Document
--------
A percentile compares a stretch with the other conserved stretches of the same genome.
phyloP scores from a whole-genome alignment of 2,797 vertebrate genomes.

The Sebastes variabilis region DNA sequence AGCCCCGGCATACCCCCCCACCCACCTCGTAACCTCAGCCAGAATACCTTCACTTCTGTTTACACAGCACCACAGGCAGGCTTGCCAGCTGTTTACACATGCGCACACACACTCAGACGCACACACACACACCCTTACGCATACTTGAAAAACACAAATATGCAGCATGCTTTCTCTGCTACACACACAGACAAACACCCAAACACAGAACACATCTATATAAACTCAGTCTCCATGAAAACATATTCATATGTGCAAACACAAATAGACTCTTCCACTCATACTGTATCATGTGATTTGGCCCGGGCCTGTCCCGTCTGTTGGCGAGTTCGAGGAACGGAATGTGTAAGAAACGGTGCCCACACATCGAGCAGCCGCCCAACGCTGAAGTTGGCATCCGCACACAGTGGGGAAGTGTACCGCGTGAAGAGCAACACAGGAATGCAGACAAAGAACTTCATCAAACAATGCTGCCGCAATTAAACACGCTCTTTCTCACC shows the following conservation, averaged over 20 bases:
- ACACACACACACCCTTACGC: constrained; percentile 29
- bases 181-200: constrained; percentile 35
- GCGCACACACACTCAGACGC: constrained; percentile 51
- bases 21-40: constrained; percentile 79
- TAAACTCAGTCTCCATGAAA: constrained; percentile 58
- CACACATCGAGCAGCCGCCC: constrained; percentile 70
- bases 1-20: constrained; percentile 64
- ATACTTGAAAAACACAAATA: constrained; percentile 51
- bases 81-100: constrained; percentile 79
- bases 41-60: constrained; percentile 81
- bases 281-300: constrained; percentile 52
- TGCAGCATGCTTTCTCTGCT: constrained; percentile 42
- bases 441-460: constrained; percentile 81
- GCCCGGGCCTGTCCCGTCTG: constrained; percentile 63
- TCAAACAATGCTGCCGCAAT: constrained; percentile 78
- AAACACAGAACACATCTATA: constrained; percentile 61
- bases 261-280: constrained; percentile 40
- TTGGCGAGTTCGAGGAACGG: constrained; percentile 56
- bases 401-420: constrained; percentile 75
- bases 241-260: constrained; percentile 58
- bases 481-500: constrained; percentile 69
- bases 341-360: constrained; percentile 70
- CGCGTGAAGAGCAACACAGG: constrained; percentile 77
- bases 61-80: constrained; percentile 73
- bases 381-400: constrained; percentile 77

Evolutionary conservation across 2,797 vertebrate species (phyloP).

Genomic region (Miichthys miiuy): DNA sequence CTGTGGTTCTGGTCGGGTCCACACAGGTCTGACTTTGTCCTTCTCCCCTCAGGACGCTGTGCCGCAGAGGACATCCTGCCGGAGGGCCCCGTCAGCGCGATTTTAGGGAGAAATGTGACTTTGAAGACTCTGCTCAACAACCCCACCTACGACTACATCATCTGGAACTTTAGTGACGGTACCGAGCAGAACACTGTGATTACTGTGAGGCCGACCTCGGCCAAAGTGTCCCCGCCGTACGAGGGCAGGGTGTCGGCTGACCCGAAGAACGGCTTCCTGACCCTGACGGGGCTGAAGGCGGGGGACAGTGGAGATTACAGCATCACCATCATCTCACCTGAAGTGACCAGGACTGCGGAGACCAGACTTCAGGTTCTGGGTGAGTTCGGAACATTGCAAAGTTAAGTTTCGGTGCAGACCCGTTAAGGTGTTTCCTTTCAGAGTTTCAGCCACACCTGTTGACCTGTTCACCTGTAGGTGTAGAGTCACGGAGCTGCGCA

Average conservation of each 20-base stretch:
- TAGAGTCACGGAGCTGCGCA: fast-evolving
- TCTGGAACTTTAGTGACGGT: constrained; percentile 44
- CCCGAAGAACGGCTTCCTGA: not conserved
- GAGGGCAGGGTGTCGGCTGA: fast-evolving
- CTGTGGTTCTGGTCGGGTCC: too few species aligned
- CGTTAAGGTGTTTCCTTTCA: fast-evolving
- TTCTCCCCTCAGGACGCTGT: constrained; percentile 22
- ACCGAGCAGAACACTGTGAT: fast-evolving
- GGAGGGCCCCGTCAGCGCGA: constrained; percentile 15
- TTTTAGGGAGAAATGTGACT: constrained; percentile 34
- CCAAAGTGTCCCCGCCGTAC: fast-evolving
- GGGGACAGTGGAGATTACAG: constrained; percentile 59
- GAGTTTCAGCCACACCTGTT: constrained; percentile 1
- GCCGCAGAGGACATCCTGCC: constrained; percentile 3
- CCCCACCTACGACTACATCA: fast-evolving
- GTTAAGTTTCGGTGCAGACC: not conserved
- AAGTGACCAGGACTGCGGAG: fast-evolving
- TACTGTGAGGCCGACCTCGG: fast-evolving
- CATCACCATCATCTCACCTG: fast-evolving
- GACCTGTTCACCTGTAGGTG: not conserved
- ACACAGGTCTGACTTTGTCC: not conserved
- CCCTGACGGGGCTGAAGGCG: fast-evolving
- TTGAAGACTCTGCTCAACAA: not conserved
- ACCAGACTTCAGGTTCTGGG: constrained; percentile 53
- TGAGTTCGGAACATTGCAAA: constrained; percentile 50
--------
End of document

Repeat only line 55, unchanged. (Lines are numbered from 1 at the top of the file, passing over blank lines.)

- ACCAGACTTCAGGTTCTGGG: constrained; percentile 53